• What might cause something like this? Stroke, seizure, trauma, toxicity to medications or environmental substances, neurological conditions like multiple sclerosis, etc.
  • Of the items on that list, what might happen to a twenty-two-year-old, healthy woman? What might come on rather slowly and get worse over three weeks?
  • What might cause these symptoms and only these symptoms so there is no fever, headache, problems with equilibrium or vision, etc?
  • Knowing what I know about the nervous system, the muscles that move the eyes and human behavior, can I find something on the list that might be a realistic consideration in the case of this patient?
  • Is there some sort of laboratory test or imaging study that might help refine the list further?

The patient told me nothing that would help me understand what was going on. She had no past medical history. No psychiatric history. No drug or alcohol use. No exposure to toxins. No seizures or loss of consciousness. Nothing else. She already had blood testing and a CT scan of her brain that were normal.

While we were talking, the young woman sat on the side of the gurney. Everything about her presentation seemed normal: her mental status, hearing and speech. She showed none of the twitching her mother had described. She seemed completely comfortable with her eyes hidden behind dark sunglasses.

When I asked her to remove the glasses, her eyes rolled up so far only the whites, or sclerae, showed. Her eyes moved back and forth up under her half-closed lids.

After a minute or so of this eye rolling, she closed her eyes. I could see they quit moving from side to side and returned to a normal position behind her closed lids. After a few seconds of rest, she would again open her eyes, roll them up, and move them back and forth under her lids. This continued for as long as I was examining her face. As soon as she was allowed to do so, she put back on her sunglasses, which hid her eyes from view.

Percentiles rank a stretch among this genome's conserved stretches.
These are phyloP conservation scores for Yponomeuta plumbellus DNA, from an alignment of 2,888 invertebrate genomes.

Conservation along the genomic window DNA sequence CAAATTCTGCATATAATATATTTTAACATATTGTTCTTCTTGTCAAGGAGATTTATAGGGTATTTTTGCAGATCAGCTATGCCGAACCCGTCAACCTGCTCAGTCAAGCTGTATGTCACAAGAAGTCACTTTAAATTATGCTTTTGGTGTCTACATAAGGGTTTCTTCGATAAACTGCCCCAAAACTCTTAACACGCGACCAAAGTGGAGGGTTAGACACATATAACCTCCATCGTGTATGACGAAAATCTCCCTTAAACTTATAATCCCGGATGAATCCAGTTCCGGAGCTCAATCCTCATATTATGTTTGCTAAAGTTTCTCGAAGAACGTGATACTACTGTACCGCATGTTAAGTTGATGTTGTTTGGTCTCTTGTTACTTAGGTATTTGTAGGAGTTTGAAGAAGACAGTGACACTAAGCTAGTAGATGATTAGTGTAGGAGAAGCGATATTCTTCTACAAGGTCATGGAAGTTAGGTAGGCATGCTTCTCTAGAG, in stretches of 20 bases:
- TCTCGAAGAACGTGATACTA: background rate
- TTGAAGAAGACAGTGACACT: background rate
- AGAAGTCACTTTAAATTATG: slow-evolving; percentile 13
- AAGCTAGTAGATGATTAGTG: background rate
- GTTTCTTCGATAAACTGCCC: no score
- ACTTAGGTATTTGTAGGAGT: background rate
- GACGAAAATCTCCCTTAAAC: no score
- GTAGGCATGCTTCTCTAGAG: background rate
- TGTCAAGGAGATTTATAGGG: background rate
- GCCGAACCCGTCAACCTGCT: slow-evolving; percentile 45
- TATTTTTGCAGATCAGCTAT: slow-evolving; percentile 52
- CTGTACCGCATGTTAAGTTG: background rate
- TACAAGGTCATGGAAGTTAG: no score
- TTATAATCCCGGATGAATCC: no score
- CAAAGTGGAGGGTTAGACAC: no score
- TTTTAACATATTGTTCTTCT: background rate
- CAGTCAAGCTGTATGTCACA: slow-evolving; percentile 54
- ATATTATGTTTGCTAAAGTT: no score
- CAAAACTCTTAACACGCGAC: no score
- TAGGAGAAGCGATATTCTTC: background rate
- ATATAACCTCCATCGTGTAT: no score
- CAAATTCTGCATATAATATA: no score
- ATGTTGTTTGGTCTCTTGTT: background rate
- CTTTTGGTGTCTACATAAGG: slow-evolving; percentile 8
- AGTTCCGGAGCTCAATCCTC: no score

I asked the patient to perform a couple of simple tasks that test brain or neurological function, things like walking a straight line and moving her pointing finger back and forth between her nose and my finger. When doing these tests, the patient’s eyes came out from under her eyelids and she performed the tasks perfectly. Then, when the test was finished, her eyes rolled back up again.

By the time I was through examining this young woman, I was sure she was fine. I had no idea why she was moving here eyes in this strange way and there was no way to know for sure. Maybe she had some psychological issue that was stressing her out and causing symptoms that had no underlying physical disorder. Maybe she liked the attention and just loved having a concerned mother take her places where everyone paid close attention to her. I don’t know.

Before discharging the patient with reassurance and something stronger to help her sleep, I stopped and ask myself, one last time, if I might be fooling myself and missing something. This last consideration has helped me many times over the years as I try to do a very difficult job.

In the end, the patient put back on her sunglasses, the mother had all of her questions answered, they were assured that the patient would be fine until she could get to see the neurologist, and off they went with me wondering how it was all going to end up.



I’m Losing Sperm Every Day

Written by Tad. Posted in Kooks

A 35-year-old man came in saying, “I’m losing sperm every day.” He said it was because he was masturbating too much. He said he masturbated so much he was unable to get an erection any more. He masturbated so much he vomited. This was causing him to lose strength and he felt like something was going to burst inside. He said he would wake up in the morning and if he didn’t masturbate, he would vomit and feel sick. He had been having this problem for many years and never talked to anyone about it in the past. He said he didn’t dare talk to his psychiatrist about this because she was female.

There was nothing I could do for him, of course, other than listen and try to help him see that talking to his psychiatrist about this would be a good idea. I also talked positively, saying that she could probably help him, though I was not so sure that was true.

Copyright © 2014 Bad Tad, MD